A 737 flies into the sunset.

Aviation denies claims that green fuel plan is Trojan horse for palm oil


Airline industry representatives have strongly rejected suggestions put forward this week by a group of environmental NGOs that the planned widespread use of alternative aviation fuels would rely on palm oil and result in more deforestation.

In a joint letter to ICAO, to coincide with its second Conference on Alternative Aviation Fuels, which is taking place in Mexico City this week, 96 NGOs condemned plans for the large-scale use of biofuels in commercial aircraft, on the basis that “using biofuels on a vast scale will inevitably lead to further palm oil expansion, which will cause more deforestation…and more land-grabbing”.

But a spokesman for the Air Transport Action Group (ATAG) tells Runway Girl Network that “palm oil is not something that has been considered” for use in aviation. He adds that “various industry groups are actively allergic to going near palm oil, even sustainably-sourced options” for the reasons set out by the NGOs.

“We are all committed to sustainability criteria as part of the process to develop SAF [sustainable aviation fuels] and it has been the highest consideration since we started working on it,” says the spokesman, pointing to initiatives such as the Sustainable Aviation Fuels User Group (SAFUG).


In a speech at the ATAG Global Sustainable Aviation Summit in Geneva earlier this month, Dr Olumuyiwa Benard Aliu, president of the ICAO Council, said that “sustainable sources of energy will be paramount for the industry to achieve its 50% [emissions] reduction target in 2050”. He added that the conference in Mexico City would “discuss how States and other stakeholders can support industry in this journey”.

The aviation industry envisions that 2% of all international jet fuel will come from sustainable sources by 2025, and ATAG executive director Michael Gill says this target is “within touching distance and achievable”.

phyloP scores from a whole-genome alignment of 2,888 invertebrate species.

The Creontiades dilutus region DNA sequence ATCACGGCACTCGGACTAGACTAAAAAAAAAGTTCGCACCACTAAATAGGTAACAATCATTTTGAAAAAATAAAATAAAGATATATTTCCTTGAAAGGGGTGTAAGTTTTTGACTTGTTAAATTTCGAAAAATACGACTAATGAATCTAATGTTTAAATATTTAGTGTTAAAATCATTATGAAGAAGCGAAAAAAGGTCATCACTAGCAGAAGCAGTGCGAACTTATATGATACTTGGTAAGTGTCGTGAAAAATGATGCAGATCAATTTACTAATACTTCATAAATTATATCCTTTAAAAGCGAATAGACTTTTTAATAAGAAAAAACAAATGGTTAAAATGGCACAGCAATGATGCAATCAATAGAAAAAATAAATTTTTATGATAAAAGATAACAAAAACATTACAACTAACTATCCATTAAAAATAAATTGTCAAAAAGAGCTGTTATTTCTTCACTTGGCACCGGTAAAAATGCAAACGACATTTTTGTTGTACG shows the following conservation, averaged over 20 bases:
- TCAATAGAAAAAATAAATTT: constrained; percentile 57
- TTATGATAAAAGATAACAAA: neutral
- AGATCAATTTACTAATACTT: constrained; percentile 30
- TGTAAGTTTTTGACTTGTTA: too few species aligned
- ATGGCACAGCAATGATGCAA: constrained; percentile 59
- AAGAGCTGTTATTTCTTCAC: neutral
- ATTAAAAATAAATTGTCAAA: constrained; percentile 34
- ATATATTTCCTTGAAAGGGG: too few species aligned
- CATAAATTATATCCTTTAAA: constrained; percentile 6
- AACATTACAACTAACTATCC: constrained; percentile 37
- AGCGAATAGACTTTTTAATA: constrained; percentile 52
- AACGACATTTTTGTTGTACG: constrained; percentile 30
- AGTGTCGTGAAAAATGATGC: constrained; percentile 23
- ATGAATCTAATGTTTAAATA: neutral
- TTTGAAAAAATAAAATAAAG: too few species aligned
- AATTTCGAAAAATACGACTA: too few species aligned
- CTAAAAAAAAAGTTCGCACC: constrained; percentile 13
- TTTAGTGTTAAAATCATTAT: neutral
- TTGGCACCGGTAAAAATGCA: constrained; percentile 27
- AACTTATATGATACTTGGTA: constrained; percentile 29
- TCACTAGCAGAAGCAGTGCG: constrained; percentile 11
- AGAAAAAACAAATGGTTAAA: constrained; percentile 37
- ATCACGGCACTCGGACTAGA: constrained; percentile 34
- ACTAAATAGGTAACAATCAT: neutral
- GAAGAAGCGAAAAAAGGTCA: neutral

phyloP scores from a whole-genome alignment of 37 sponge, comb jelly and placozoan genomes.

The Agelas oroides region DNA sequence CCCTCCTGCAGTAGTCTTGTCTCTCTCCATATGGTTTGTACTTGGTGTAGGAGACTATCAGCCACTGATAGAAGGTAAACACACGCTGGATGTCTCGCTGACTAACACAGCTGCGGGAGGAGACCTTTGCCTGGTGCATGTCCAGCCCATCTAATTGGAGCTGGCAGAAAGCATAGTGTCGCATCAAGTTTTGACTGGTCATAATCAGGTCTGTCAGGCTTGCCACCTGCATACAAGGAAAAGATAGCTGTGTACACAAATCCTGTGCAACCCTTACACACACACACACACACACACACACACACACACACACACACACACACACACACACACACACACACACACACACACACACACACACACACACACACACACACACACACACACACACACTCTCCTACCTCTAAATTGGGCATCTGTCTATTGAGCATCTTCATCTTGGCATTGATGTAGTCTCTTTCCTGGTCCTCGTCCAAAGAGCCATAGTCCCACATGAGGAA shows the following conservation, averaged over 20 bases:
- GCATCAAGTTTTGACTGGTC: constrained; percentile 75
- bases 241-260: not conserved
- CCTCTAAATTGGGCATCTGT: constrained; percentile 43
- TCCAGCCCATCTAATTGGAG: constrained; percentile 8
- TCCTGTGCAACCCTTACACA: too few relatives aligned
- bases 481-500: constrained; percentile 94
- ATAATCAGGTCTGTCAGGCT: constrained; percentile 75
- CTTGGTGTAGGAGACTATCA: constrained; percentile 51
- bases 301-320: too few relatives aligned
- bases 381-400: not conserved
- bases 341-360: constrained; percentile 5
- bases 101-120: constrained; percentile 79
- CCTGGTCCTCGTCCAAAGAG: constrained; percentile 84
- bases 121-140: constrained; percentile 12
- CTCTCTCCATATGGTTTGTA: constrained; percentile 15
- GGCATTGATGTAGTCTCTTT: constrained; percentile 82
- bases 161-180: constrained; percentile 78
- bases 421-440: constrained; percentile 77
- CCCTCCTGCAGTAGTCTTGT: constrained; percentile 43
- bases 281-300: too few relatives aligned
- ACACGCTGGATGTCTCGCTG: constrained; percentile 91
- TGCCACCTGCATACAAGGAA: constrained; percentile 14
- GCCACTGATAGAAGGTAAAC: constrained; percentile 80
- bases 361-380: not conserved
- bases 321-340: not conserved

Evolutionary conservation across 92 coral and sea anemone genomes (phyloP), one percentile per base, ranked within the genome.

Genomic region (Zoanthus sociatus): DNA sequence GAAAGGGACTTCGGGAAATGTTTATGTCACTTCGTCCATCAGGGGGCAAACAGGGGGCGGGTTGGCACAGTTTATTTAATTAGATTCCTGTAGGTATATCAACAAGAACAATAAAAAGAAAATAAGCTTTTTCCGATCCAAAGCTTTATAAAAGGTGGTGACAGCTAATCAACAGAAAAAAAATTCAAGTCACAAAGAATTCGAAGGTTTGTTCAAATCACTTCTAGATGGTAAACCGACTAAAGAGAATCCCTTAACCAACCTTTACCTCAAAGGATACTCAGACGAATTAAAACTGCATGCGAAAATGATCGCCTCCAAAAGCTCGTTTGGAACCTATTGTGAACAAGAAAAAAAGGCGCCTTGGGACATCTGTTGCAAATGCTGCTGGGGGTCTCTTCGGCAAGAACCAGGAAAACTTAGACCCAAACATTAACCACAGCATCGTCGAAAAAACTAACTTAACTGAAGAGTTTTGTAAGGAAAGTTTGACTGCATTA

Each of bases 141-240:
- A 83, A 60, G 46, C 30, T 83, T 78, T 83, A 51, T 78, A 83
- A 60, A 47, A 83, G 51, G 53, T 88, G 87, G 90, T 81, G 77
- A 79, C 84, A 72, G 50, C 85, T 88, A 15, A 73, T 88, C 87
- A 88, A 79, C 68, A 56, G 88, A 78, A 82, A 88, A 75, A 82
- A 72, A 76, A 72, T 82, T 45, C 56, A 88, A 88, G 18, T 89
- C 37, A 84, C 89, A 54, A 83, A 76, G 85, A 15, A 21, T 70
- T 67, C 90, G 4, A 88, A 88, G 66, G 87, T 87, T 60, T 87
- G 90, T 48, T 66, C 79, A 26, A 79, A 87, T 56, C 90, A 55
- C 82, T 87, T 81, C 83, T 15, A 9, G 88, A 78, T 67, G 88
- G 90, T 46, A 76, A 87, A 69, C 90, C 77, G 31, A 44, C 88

However, for the industry to meet its goal of halving carbon dioxide emissions by 2050 compared to 2005, much wider deployment of biofuels will be essential.

“Analysis has shown that up to 100% of the fuel in 2050 could be from sustainable sources, with the right policy measures in place,” says Gill.

It is this considerable ramp-up in the scale of alternative aviation fuels that has alarmed environmentalists. Although five alternative jet fuel pathways from a range of feedstocks have been approved for use in aviation, with more waiting in the wings, the NGOs behind the letter to ICAO believe that only fuels derived from vegetable oils can be scaled up sufficiently.

According to bioenergy campaign group Biofuelwatch: “Any large-scale use of aviation biofuels made from hydrotreated vegetable oils (HVO) would almost certainly rely on palm oil. Palm oil is the cheapest type of vegetable oil available in large quantities, and is cheaper to refine to HVO than other types of vegetable oil.

“Since fuel is the single biggest cost for airlines, closing the still significant price gap between fossil fuel-based jet fuel and biofuels would be essential before the latter could be viable. Fuelling airplanes with HVO biofuels would thus almost certainly mean fuelling them with palm oil.”

The group has described the airline industry’s green fuel plans as “a Trojan horse for palm oil”.

But ATAG’s spokesman says the NGOs in question “do not understand the process we’re going through, or are deliberately misinterpreting it”.

In a resolution earlier this year, aimed at encouraging governments to implement policies that would accelerate the deployment of alternative aviation fuels, IATA director Alexandre De Juniac stressed that the industry would only use fuels that “conserve an ecological balance, and avoid the depletion of natural resources”.

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Featured image credited to istock.com/Nick Whittle